JONNY HAYES was in tears the last time he was on the Hampden pitch and Celtic lifted the Scottish Cup.
It was May 27 2017 and the Irishman lay defected on the rain-soaked surface following Tom Rogic’s dramatic late winner to clinch the treble in Brendan Rodgers’ debut season.
Hayes had opened the scoring for Aberdeen early on when he thumped a first-time drive beyond Craig Gordon following a right-wing corner-kick.
The lead lasted mere minutes before Stuart Armstrong rifled the equaliser past the stretching Joe Lewis and then the Wizard of Oz applied the special finishing touch to take the glittering prize to Parkhead.
RED ALERT…Jonny Hayes silences the Celtic support after giving Aberdeen the lead in the Scottish Cup Final two years ago.
Hayes, recovering from a broken leg sustained in the Boxing Day encounter against Dundee at Dens Park, played no part in last season’s 2-0 success over Motherwell with Callum McGregor and Olivier Ntcham on target.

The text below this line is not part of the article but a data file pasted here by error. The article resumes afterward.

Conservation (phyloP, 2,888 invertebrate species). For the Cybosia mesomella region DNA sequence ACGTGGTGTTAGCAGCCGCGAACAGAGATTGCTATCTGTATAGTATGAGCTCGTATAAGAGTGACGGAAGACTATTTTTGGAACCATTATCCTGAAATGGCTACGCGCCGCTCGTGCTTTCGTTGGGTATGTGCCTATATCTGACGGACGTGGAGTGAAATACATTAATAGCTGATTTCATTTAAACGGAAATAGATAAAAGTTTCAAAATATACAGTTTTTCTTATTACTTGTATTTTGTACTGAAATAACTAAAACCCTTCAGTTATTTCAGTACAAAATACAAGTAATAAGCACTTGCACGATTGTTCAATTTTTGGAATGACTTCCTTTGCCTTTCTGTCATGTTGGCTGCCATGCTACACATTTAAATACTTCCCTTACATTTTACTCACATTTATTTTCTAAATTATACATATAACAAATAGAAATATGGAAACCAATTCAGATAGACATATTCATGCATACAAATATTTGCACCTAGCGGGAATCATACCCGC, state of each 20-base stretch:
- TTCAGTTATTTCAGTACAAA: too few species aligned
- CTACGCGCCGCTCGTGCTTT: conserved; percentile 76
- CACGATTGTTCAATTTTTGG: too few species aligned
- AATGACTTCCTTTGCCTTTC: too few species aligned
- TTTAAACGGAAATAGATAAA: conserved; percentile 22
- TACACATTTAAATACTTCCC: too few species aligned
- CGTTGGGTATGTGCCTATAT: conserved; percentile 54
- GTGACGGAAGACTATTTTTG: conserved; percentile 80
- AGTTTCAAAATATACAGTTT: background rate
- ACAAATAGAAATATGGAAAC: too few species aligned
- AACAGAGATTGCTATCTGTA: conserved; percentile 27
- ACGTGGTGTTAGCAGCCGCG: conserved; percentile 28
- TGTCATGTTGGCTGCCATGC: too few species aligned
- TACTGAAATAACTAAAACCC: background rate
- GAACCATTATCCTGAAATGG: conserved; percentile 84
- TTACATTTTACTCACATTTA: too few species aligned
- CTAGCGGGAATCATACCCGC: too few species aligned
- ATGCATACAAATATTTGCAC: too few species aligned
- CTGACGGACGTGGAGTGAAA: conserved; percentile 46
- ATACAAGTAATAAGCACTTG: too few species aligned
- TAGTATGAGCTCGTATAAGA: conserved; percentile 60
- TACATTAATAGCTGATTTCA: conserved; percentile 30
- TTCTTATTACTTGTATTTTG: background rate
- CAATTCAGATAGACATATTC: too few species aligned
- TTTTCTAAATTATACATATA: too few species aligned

Now the versatile 31-year-old winger is hoping for better fortune as the Hoops face Hearts in the grand finale at Hampden on Saturday.
Hayes, speaking to the Celtic website, said: “There’s obviously a lot of hard work to get to this point, not just month or this season, it’s been three years in the making. It’s nice to look forward to a Cup Final in any circumstances, never mind the one we’re in.
“No matter what team you play for, no matter in which league you play your football, to have a Trophy Day and Cup Final as your last two games – take away the fact we’re on for a treble treble – anyone would bite your hand off for that.”
HOOP HOOP HOORAY…Jonny Hayes joins in with his Celtic team-mates after last month’s 3-0 Scottish Cup semi-final triumph over Dons.
Looking ahead to next season, he added: “Being able to compete for a ninth league title is remarkable, especially when you consider the competitiveness of modern football. There was, of course, a long spell in the 1990s when Celtic were less successful – but now there’s dominance on our side.
“You can never take any of it for granted.
“I’ve seen the league when our rivals were winning titles and, while it’s the flip-side now, there are a lot of people out there who won’t remember the bad times. That’s why standards nowadays are so high. People almost expect trophies, they expect dominance.
“We really enjoyed Trophy Day at the weekend and we now turn our full attention to another game against Hearts, this time at Hampden.
“We know we’re up against a very good side, but we want to win and ensure we go down in history.”